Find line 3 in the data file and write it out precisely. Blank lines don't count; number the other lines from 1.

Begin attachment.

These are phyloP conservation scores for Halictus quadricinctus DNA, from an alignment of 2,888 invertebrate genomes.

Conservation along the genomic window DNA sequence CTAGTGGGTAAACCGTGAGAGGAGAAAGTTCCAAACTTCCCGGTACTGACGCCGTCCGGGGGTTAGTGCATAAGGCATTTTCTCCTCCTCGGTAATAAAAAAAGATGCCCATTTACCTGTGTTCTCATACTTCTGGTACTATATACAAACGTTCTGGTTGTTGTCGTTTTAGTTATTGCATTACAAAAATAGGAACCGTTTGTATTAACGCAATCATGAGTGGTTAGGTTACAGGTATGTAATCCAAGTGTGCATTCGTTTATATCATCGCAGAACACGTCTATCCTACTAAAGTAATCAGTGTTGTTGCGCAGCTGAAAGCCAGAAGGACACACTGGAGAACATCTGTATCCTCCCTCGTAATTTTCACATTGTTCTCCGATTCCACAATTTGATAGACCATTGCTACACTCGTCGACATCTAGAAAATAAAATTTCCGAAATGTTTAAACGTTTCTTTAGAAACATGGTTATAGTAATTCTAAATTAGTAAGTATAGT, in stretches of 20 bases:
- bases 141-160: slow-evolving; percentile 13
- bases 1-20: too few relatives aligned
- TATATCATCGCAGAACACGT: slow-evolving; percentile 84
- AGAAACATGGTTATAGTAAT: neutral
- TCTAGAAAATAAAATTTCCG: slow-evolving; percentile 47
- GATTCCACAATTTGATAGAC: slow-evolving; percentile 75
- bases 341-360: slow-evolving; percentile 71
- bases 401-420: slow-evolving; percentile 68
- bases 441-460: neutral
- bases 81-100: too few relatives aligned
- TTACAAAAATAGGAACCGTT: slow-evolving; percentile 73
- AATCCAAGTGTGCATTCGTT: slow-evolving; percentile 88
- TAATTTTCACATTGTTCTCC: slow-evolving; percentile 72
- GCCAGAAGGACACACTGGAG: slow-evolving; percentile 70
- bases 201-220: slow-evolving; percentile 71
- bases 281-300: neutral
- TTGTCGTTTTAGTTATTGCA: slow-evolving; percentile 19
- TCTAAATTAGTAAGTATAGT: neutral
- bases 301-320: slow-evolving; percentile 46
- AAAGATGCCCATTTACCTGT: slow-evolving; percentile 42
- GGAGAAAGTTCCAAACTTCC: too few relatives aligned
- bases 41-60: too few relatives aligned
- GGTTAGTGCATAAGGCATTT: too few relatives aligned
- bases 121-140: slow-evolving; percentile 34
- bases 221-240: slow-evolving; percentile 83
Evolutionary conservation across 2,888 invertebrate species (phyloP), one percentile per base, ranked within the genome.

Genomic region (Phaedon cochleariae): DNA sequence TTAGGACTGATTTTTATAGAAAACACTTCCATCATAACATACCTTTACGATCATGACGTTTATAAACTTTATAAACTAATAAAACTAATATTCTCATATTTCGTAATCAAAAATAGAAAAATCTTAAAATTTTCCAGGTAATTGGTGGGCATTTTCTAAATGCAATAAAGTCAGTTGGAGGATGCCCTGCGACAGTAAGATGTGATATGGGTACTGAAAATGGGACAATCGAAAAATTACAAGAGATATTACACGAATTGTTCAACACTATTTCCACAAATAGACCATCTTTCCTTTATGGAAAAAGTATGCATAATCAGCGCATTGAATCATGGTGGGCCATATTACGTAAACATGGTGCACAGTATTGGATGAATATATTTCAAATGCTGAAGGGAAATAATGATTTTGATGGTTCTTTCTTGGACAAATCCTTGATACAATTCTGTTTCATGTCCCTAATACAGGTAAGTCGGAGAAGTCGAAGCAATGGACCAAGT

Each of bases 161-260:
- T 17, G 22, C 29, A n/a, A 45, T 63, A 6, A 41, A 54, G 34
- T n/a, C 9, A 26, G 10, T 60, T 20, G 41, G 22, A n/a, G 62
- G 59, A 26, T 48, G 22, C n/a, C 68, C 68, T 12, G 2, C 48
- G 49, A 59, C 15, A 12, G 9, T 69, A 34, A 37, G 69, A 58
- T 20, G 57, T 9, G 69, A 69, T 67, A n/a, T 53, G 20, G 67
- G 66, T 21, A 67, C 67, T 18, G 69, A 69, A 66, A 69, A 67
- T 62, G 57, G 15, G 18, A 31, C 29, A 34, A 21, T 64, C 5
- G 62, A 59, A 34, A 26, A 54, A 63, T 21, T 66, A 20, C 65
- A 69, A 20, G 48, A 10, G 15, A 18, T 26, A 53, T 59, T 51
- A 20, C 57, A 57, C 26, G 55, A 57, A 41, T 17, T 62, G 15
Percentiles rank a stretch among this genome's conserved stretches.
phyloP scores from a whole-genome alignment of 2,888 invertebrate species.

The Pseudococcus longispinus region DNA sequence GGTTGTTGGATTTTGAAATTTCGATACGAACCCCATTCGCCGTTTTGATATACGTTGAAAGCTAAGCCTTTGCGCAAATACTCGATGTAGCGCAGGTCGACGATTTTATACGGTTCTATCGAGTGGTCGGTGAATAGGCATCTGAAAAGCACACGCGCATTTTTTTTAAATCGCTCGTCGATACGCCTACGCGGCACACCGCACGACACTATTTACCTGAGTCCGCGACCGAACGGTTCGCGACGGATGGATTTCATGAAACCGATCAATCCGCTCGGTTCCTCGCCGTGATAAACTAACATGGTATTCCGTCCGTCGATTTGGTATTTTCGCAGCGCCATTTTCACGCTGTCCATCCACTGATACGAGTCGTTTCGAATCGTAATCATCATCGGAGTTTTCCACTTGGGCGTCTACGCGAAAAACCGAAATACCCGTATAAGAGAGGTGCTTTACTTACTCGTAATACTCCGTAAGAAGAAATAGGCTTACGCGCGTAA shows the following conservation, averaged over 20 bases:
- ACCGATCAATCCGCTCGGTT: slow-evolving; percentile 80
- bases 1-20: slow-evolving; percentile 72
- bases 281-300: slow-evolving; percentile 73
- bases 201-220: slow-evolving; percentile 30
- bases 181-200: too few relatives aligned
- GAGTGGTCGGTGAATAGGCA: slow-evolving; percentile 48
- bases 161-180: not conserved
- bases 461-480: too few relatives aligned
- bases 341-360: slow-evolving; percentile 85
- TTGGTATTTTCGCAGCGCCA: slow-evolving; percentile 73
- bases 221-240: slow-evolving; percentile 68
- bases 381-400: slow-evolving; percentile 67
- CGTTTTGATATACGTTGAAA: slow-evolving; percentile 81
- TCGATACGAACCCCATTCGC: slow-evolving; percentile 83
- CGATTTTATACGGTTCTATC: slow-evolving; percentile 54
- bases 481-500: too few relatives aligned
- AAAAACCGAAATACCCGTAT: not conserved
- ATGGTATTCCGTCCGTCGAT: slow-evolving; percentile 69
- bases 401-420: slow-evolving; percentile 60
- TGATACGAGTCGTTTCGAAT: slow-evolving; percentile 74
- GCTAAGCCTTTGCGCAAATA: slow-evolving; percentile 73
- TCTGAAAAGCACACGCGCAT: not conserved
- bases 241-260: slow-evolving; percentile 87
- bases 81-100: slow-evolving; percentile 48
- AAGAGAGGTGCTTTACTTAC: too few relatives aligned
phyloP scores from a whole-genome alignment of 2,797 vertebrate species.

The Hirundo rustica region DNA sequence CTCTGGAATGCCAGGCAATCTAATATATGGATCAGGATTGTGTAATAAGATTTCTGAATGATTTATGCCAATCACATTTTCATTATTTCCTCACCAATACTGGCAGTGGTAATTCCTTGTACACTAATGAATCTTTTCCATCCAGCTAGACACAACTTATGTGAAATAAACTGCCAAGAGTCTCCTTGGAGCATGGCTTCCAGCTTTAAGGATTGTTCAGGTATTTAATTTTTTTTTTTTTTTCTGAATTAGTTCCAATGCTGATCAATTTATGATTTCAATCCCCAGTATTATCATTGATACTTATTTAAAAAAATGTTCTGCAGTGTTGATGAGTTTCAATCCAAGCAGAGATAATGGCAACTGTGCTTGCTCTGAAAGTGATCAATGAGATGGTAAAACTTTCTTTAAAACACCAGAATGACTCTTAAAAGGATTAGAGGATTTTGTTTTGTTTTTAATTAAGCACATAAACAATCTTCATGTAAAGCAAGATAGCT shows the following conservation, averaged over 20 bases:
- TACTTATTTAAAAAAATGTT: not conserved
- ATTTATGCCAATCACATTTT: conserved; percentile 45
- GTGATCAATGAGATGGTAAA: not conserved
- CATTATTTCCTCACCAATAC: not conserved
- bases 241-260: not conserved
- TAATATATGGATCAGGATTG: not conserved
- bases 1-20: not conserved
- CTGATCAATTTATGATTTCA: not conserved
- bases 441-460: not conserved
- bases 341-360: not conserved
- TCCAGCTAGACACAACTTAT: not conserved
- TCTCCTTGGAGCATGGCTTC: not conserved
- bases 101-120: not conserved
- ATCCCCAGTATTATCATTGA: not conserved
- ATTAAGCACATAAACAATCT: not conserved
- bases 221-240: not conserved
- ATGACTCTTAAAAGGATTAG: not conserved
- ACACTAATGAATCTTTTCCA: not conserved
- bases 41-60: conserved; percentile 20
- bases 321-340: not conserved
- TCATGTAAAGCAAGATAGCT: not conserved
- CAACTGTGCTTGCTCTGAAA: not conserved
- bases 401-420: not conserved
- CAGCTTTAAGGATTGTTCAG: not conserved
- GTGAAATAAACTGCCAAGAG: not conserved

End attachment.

- bases 141-160: slow-evolving; percentile 13